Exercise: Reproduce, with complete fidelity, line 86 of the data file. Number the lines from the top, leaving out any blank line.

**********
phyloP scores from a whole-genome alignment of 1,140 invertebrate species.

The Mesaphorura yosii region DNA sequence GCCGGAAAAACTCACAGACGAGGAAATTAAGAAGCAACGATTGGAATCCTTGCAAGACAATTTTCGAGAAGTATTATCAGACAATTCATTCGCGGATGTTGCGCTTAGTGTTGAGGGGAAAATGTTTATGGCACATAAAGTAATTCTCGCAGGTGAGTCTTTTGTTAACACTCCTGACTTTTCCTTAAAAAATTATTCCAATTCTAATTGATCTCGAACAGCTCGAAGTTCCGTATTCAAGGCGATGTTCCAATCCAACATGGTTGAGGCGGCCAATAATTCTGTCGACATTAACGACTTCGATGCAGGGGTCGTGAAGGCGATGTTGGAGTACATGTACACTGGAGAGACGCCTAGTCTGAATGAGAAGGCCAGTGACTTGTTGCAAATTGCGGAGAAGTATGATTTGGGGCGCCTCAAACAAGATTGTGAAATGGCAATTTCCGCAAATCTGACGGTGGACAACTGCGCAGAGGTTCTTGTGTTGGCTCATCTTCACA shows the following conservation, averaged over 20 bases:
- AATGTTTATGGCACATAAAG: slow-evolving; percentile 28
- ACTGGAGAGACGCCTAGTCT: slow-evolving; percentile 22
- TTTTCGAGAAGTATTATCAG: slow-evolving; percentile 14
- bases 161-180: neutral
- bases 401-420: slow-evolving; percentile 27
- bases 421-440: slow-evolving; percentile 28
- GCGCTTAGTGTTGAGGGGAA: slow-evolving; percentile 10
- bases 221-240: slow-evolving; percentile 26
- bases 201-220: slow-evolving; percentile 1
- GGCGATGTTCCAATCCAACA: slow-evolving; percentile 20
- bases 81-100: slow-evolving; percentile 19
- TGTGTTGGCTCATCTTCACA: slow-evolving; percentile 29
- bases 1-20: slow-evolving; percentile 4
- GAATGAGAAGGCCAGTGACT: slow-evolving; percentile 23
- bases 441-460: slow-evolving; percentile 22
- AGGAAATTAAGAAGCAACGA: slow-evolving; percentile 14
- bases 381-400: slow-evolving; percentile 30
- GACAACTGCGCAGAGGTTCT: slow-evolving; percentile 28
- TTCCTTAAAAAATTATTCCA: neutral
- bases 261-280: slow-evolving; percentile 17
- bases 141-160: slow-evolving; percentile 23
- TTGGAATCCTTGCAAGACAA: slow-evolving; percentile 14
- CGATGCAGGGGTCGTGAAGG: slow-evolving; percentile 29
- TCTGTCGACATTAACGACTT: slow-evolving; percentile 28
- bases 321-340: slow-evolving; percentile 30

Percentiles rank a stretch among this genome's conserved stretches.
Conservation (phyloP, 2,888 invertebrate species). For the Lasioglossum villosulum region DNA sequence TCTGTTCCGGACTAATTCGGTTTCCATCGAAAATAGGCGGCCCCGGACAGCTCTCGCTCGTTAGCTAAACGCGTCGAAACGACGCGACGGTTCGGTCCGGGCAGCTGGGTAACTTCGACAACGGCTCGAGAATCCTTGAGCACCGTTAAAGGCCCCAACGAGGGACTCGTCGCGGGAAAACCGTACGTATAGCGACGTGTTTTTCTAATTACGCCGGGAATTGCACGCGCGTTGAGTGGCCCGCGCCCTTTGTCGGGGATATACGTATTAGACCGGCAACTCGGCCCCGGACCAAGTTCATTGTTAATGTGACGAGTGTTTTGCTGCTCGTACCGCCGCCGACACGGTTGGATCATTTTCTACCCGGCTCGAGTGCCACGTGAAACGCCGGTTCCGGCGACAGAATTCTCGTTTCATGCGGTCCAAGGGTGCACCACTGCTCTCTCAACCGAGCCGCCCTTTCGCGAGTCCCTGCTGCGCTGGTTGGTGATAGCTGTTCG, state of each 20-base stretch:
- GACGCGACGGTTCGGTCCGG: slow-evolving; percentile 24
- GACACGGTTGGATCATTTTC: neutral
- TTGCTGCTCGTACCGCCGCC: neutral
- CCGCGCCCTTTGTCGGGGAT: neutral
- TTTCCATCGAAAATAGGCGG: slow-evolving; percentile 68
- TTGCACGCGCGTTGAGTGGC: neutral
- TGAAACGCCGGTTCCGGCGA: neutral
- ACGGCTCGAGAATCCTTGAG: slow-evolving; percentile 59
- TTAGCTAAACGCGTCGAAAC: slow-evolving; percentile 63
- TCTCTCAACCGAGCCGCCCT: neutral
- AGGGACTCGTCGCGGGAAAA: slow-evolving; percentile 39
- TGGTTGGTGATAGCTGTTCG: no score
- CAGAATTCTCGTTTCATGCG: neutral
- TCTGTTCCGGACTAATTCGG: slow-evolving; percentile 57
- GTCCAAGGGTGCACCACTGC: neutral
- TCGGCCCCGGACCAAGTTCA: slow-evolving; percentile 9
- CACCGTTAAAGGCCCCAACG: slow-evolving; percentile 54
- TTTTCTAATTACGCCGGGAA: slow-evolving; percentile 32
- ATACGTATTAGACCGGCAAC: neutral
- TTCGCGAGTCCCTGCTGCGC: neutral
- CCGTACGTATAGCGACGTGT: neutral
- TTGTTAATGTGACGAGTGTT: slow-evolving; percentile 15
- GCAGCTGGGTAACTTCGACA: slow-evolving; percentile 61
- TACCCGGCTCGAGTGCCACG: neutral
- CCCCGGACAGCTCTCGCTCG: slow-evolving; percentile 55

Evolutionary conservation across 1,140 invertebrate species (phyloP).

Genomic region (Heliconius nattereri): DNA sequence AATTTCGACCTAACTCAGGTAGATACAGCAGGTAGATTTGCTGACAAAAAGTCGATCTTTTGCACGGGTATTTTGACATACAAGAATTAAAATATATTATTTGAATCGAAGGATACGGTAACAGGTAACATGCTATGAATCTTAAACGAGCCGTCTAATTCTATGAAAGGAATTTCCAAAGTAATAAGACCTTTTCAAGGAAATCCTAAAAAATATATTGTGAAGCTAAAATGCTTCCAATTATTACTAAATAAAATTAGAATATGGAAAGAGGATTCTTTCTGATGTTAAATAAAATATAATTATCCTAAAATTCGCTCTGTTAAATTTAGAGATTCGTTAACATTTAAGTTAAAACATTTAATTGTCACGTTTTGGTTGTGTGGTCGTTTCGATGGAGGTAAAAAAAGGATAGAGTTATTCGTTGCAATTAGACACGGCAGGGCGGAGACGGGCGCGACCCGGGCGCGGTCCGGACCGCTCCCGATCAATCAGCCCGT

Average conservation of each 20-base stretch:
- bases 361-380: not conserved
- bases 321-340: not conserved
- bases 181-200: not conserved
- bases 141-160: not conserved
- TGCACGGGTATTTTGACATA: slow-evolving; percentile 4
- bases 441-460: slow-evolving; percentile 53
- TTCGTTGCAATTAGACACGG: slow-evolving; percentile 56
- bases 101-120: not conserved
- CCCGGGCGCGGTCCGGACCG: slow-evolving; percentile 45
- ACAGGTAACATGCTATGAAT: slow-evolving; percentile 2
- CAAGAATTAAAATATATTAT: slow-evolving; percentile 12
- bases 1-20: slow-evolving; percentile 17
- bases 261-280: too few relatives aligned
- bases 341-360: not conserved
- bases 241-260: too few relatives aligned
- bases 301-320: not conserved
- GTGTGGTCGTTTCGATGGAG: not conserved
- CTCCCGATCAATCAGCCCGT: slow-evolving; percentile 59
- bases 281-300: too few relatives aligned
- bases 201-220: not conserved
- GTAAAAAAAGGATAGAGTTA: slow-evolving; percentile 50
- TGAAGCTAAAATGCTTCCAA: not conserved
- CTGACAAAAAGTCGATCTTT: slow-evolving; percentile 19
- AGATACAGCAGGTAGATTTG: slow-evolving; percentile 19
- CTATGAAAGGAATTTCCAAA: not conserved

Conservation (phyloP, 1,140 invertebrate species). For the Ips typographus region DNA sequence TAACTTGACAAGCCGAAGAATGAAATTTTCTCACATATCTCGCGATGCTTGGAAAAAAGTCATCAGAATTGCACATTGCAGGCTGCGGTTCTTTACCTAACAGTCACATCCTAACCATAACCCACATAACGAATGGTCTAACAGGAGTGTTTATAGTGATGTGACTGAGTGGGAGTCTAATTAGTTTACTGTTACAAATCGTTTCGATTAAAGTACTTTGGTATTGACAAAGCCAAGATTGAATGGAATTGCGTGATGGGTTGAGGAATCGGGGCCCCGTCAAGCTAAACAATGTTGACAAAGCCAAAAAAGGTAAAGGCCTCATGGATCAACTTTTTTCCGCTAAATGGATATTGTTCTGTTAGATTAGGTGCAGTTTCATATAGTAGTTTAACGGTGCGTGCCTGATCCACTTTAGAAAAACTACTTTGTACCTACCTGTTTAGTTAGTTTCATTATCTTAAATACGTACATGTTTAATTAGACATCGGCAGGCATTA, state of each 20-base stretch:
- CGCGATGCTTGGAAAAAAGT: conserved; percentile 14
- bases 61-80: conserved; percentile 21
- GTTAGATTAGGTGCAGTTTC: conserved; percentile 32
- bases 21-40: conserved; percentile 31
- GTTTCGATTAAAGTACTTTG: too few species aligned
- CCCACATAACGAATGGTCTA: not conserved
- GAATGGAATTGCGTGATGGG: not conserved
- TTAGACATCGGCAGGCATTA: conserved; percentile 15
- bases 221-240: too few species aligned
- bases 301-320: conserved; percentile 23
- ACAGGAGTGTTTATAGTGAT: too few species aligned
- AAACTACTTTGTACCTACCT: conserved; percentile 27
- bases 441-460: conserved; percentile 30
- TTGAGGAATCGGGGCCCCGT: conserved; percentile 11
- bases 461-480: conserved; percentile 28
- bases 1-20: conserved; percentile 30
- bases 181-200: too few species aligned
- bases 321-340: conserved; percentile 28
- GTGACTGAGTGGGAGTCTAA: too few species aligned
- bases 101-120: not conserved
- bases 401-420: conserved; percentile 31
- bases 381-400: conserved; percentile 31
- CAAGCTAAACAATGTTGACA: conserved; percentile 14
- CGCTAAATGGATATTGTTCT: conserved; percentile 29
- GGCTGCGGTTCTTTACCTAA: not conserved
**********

- GTTAGATTAGGTGCAGTTTC: conserved; percentile 32